A Source Book in Geology [1400-1900]

Author: Pierre Perrault  | Date: 1674

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Translated from De l’origine des fontaines, pp. 196–207, Paris, 1674.

If the springs and rivers are engendered, as Aristotle says, from air condensed and resolved into water in the caverns of the earth, that is to say, as Lydiat explains it, from vapor that exhales its humidity when it is heated: and if this humidity comes from rain which it absorbs, as Aristotle says in another place, there must then be sufficient rain to give the earth enough moisture to make the vapor which can supply water to the springs and rivers throughout the entire year. In this case, according to his opinion, rain water must not only equal the greatness of the earth but greatly surpass it, since it is true that that water is subjected to the great waste which we have observed.

Concerning the idea expressed in all ancient and modern philosophy, I believe there is greater probability in attributing the source of springs and rivers to rain and snow water than there is in attributing it solely to internal distillation in the earth; and that common sense will never prefer a medium as obscure as this distillation, whose consequences seem rather feeble, to a medium as apparent as the rains, whose consequences are so great and so well-known. But as these reasons only make for the destruction of the contrary opinion, we must try to give other reason s which can establish what I maintain and show that rain water is sufficient to make springs and rivers run throughout the entire year.

Although it is no more necessary for me to prove this affirmation than for those who make objection to prove their negative, one being as difficult as the other, I shall nevertheless attempt to do so, by making rough estimates of the quantity of rain relative to the basins of rivers. . . .

. . . It is necessary for the success of our plan, to measure or estimate the water of some river as it flows from its source to the place where some stream enters it and to see if the rain water which falls around its course, being put in a reservoir, as Aristotle said, would be sufficient to make it run a whole year. I have chosen the Seine River and have examined it with sufficient precision in its course from its source to Aynay le Duc, where a stream enters and enlarges it: that is why I shall take it as the subject for the examination which I wish to make.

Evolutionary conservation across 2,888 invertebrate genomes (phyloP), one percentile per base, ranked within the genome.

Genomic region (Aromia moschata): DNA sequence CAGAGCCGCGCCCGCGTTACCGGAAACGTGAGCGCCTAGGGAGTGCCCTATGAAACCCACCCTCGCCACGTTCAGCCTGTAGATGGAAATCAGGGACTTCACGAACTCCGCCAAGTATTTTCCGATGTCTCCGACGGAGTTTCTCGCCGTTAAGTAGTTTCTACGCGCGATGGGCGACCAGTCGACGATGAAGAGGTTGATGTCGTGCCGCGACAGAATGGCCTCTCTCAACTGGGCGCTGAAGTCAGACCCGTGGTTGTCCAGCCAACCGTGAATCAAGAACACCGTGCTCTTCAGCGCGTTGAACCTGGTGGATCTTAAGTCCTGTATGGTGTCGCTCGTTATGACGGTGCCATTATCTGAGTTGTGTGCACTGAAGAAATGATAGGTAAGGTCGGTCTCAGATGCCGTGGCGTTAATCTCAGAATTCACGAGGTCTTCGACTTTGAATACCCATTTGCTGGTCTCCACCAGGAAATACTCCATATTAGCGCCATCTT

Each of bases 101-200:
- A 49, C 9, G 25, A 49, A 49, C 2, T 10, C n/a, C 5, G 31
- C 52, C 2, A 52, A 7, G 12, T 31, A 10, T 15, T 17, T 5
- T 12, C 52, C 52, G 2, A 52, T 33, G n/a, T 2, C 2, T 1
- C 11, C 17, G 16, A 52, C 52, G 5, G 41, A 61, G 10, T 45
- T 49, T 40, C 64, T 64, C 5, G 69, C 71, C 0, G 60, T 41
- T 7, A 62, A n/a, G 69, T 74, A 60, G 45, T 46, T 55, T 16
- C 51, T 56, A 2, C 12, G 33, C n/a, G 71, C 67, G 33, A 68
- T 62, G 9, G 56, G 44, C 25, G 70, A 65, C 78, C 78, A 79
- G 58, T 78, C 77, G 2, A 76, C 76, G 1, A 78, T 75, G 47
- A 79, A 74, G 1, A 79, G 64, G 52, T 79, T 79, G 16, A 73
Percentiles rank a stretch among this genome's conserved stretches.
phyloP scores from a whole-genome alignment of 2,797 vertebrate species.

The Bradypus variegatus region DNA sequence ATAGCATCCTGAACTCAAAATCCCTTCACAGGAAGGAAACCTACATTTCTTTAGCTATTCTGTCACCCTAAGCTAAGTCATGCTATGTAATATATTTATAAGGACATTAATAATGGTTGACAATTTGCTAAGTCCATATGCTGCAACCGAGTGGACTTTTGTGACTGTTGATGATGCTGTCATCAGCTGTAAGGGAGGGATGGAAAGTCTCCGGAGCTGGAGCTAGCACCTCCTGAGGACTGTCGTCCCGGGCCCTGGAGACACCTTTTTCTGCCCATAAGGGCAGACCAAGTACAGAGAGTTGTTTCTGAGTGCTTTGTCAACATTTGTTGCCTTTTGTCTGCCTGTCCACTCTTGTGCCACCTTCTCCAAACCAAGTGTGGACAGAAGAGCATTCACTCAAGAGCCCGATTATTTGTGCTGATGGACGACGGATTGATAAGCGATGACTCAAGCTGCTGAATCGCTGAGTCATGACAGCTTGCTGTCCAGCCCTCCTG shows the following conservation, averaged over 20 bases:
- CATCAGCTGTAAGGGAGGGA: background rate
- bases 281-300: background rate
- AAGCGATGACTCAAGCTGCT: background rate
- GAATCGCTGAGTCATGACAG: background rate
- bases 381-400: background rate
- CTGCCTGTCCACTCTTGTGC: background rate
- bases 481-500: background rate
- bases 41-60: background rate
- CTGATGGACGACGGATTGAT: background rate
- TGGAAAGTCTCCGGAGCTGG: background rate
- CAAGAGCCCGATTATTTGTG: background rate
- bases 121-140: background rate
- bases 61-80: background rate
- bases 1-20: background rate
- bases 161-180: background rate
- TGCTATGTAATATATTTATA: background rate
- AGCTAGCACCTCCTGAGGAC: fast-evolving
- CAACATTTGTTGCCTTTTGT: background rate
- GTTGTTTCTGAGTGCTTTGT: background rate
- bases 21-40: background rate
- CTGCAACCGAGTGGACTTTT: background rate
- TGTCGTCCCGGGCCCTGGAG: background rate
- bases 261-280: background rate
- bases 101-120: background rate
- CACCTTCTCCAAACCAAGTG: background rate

The course of this river from its source to Aynay le Duc is about three leagues, and the lands along its course extend to right and left about two leagues on each side, where there are other streams which go elsewhere; granting that those streams must have rain water for their subsistance as well as the Seine, I want to consider only half of this region of slopes and to say that the basin that the Seine occupies from its source to Aynay le Duc is three leagues long and two leagues wide, and consequently I make the following deductions.

If a reservoir of this length and breadth were made, it would be six square leagues in area, which reduced to toises,* following the measurements previously accepted, would be 31,245,144 square toises of surface.

In this reservoir one must imagine that during a year there has fallen from the rain a height of

poulces, which is the height of an ordinary year, as we have observed. This height of
poulces gives 224,899,942 hogsheads of water or thereabouts, following the measure on which we have agreed.

All this water thus collected must serve to keep this river running during a year, from its source to the place we have indicated, and must serve also to provide for all that it must lose for the nourishment of trees, plants, and herbs, and for evaporation, and for useless drainage into the river, which only enlarges it for a time and while it rains, and for wandering streams which may take another course than to this river because of irregular and contrary slopes, and other such wastes, losses, and impairments.

It would be difficult to ascertain exactly the measurement or estimation of the water of this small river, and to tell what quantity it contains. Nevertheless, as far as I can judge, it cannot have more than 1000 or 1200 poulces of water constantly running, balancing the least that it has at its source with the most that it has at Aynay le Duc. . . .